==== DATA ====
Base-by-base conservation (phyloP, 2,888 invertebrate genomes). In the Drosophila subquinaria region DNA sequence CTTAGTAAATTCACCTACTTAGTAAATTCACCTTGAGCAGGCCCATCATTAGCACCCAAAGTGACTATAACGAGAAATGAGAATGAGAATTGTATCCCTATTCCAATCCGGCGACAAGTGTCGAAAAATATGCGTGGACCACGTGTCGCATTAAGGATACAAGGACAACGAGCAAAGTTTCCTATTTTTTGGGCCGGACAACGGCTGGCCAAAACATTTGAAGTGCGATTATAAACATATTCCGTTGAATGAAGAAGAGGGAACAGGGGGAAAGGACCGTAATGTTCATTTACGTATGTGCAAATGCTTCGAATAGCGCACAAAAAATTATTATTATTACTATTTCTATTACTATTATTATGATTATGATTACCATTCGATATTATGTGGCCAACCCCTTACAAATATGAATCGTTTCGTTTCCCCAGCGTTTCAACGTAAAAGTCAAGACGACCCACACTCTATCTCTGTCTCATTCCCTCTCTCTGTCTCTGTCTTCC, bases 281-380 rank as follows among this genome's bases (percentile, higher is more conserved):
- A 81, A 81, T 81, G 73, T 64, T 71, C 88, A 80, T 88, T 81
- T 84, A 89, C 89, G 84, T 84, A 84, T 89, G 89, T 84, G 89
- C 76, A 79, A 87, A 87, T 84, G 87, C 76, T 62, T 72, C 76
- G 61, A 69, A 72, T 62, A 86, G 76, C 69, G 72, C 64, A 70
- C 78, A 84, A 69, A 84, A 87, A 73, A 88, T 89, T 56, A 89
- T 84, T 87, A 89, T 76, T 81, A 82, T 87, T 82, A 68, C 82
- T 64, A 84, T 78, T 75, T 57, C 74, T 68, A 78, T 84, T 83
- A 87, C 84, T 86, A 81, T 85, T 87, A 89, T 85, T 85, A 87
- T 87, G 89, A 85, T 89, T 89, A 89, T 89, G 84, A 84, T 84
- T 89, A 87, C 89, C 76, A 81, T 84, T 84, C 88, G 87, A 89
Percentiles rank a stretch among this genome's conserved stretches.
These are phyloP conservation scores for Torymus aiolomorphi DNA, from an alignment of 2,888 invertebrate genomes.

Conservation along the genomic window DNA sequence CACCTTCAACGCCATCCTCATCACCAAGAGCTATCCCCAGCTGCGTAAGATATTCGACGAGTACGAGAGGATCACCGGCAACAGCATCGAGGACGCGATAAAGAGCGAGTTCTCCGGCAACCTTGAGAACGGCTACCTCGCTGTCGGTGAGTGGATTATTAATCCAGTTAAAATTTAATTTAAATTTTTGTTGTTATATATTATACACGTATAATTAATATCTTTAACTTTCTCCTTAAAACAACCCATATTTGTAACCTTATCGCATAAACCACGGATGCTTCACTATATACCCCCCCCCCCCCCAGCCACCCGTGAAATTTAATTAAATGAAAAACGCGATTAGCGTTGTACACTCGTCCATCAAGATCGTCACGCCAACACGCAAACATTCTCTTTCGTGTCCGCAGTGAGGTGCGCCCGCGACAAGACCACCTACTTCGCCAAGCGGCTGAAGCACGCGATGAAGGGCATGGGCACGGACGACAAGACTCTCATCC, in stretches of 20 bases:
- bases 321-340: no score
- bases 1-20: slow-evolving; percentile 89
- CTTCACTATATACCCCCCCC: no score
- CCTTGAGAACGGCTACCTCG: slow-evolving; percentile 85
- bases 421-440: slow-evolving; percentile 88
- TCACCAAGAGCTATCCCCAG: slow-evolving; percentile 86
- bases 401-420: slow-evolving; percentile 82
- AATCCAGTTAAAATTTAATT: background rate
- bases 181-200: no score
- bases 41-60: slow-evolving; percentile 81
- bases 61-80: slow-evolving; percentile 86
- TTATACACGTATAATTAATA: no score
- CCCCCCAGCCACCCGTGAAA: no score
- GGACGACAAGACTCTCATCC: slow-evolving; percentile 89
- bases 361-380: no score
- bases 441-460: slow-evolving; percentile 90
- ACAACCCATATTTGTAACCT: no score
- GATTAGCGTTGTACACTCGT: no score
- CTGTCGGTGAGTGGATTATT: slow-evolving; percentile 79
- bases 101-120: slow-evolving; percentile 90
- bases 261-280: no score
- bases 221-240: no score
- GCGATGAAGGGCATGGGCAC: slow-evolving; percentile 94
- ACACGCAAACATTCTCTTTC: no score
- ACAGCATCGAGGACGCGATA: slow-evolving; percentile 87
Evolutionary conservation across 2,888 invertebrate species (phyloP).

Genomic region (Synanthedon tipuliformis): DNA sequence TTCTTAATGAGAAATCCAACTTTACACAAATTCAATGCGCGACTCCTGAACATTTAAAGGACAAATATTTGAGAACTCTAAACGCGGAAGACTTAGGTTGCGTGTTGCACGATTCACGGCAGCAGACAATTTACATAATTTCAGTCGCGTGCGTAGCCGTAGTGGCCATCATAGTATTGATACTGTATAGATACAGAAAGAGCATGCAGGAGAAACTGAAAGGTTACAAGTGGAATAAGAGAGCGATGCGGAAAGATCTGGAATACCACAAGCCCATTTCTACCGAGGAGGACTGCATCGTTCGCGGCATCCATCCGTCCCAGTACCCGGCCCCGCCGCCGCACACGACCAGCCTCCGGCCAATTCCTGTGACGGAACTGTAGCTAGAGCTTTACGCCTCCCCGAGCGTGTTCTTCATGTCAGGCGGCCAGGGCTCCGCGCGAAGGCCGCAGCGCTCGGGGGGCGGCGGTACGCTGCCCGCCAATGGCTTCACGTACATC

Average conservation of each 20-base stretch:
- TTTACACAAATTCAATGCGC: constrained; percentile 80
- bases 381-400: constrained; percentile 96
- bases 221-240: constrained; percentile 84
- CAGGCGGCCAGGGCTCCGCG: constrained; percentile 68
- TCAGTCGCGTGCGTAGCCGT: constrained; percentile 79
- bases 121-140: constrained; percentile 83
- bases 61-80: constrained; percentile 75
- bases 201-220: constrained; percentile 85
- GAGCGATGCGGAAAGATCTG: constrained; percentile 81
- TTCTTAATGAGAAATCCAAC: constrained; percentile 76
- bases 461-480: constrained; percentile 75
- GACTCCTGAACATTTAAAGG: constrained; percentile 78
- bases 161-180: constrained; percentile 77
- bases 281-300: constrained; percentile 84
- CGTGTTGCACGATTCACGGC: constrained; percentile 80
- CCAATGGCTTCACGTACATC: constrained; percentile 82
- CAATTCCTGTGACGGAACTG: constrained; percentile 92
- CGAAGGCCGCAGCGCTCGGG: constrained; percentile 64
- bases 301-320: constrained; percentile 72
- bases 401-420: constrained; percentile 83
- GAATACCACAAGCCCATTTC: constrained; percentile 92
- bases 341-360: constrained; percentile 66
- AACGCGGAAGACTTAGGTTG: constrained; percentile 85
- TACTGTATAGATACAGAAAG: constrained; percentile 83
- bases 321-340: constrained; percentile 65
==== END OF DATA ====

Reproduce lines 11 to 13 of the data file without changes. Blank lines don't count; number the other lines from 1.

- T 89, A 87, C 89, C 76, A 81, T 84, T 84, C 88, G 87, A 89
Percentiles rank a stretch among this genome's conserved stretches.
These are phyloP conservation scores for Torymus aiolomorphi DNA, from an alignment of 2,888 invertebrate genomes.